DIC's Smart MoveSyndicator provides FCC-friendly kids' fare 4/17/2005 08:00:00 PM Eastern
At a time when only a handful of independent syndicators remain, DIC Entertainment has shown that there's room for small players with innovative ideas.
The company provides three-hour blocks of kids programming packaged to make it easy for stations to address the FCC's core requirement of providing at least three hours a week of educational programming.
Broadcasters can choose from a variety of shows in the DIC library as part of the block. That means multiple stations in a particular market can run separate shows, even though the commercials are all the same.
Known as DIC Kid's Network, the niche product is cleared on more than 450 WB, Fox and UPN stations—including at least one in every U.S. market and two or three in some areas.
“Your commercial could run in Sabrina the Teenage Witch and Liberty's Kids on two different stations in the same market,” explains DIC Chairman/CEO Andy Heyward.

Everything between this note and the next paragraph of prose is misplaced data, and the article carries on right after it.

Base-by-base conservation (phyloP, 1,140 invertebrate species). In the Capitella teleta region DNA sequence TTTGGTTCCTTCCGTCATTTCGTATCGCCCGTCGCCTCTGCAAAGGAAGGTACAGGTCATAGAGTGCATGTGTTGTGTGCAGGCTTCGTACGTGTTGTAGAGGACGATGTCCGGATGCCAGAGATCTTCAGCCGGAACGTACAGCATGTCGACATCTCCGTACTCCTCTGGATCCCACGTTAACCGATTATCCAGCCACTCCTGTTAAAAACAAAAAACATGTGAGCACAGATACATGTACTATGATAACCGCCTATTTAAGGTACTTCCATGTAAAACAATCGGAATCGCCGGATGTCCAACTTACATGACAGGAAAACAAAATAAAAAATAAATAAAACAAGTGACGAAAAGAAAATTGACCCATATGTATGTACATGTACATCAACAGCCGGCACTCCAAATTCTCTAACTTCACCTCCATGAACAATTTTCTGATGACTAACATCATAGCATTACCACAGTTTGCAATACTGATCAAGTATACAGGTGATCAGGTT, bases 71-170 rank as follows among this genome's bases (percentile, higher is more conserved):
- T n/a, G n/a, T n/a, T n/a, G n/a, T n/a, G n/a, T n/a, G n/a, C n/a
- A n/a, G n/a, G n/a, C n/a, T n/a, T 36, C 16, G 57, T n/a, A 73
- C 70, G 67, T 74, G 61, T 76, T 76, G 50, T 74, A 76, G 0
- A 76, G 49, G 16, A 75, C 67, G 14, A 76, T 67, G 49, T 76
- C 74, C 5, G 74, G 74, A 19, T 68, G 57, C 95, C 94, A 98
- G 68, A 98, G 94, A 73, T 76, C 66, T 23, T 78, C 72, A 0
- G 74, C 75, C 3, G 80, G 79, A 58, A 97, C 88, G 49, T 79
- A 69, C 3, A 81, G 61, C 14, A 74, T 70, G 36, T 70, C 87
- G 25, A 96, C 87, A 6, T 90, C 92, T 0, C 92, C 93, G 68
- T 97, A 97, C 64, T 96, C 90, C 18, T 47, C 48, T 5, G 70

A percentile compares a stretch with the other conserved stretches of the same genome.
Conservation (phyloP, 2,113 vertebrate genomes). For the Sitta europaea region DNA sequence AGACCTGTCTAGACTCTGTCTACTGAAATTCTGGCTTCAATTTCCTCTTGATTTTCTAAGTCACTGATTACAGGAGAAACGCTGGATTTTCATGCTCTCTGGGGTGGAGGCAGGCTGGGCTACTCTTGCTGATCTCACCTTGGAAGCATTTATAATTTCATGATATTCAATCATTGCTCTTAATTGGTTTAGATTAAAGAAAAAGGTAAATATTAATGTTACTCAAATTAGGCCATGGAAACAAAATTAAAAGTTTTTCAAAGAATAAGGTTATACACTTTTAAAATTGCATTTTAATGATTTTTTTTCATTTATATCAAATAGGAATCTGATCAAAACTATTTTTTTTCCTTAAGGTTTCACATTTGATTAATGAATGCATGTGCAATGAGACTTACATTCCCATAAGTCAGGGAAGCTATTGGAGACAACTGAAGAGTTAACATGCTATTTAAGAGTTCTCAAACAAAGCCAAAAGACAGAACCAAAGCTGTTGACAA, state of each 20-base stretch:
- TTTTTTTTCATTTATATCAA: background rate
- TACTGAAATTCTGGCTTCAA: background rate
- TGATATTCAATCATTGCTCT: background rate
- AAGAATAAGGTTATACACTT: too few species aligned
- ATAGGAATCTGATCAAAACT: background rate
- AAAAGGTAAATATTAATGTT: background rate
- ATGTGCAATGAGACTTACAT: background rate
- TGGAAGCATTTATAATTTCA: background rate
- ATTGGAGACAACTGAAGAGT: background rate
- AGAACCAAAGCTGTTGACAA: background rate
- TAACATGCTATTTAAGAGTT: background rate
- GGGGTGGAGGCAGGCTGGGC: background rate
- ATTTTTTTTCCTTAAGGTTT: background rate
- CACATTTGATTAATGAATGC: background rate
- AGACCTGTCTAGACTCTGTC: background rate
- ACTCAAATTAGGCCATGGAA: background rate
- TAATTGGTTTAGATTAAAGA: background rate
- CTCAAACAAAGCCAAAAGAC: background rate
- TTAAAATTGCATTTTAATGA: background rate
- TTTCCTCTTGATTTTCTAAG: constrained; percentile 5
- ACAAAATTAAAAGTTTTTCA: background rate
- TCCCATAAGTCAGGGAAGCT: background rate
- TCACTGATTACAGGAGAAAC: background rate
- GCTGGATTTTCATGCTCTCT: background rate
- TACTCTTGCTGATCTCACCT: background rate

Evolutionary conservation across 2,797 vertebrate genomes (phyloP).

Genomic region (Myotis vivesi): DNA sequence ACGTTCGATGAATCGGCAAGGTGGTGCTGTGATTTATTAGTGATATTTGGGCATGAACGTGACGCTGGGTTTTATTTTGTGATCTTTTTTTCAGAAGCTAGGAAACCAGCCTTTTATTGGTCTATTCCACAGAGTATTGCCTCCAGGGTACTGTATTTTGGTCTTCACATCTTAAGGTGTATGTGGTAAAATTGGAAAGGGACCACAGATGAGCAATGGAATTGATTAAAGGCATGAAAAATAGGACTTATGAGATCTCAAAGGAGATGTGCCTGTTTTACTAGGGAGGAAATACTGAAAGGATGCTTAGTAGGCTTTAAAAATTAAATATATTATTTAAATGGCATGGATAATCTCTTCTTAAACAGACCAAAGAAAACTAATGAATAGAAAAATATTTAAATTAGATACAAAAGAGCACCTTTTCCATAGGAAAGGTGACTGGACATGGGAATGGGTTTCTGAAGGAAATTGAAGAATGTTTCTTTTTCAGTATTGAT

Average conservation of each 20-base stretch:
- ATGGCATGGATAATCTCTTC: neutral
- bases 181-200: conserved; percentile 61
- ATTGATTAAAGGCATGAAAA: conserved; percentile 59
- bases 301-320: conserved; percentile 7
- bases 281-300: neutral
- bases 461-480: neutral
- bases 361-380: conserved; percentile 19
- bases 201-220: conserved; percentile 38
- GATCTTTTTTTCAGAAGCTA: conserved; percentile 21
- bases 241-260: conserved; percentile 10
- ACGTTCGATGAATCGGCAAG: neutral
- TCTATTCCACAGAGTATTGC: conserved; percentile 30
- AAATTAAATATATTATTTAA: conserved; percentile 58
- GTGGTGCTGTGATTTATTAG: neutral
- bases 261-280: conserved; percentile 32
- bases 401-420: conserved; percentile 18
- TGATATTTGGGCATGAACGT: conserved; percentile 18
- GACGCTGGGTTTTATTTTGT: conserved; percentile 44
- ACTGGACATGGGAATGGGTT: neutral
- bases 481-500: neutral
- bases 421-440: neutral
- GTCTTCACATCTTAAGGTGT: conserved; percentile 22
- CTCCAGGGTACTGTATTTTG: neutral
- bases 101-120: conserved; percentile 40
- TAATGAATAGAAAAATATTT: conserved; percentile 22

In Los Angeles, for example, a single commercial purchase gets Banzai, Hasbro, Mattel and other advertisers time on KTLA (a WB affiliate) along with KTTV (Fox) and KCOP (UPN).
Those multiple runs are also a ratings booster. During the first full week of March, the DIC Kid's Network block pulled an average 1.6 household rating. That's higher than the average household rating of regular kids programming from ABC (1.3 rating), CBS (1.1), Fox (0.9), NBC (1.4) and The WB (1.3), according to data provided by DIC.
Stations like it because DIC takes on the work of complying with FCC rules to carry out the Children's Television Act core-programming requirements. Those rules are somewhat vague, putting the onus on stations to determine whether the programming is in the spirit of the law.
The block debuted in September 2003, drawing on programming from DIC's library of more than 1,600 hours of animated and live-action shows. It comprises Strawberry Shortcake, Inspector Gadget, Madeline, Liberty's Kids, Where on Earth Is Carmen Sandiego? and The Smurfs.
Not every episode of each series passes educational muster, says Heyward.
One example is The Smurfs. DIC and its educational consultants vetted dozens of episodes and are offering 26 episodes of the 1980s animated Hanna-Barbera classic purchased from Warner Bros. Domestic Cable Distribution and put into the DIC Kid's Network rotation in January.
“There are lot of programs we look at,” says Heyward. They're sent to the consultants that DIC employs to see if they'll get an educational thumbs-up. “If we're told they won't work,” he says, “they don't get on the air.”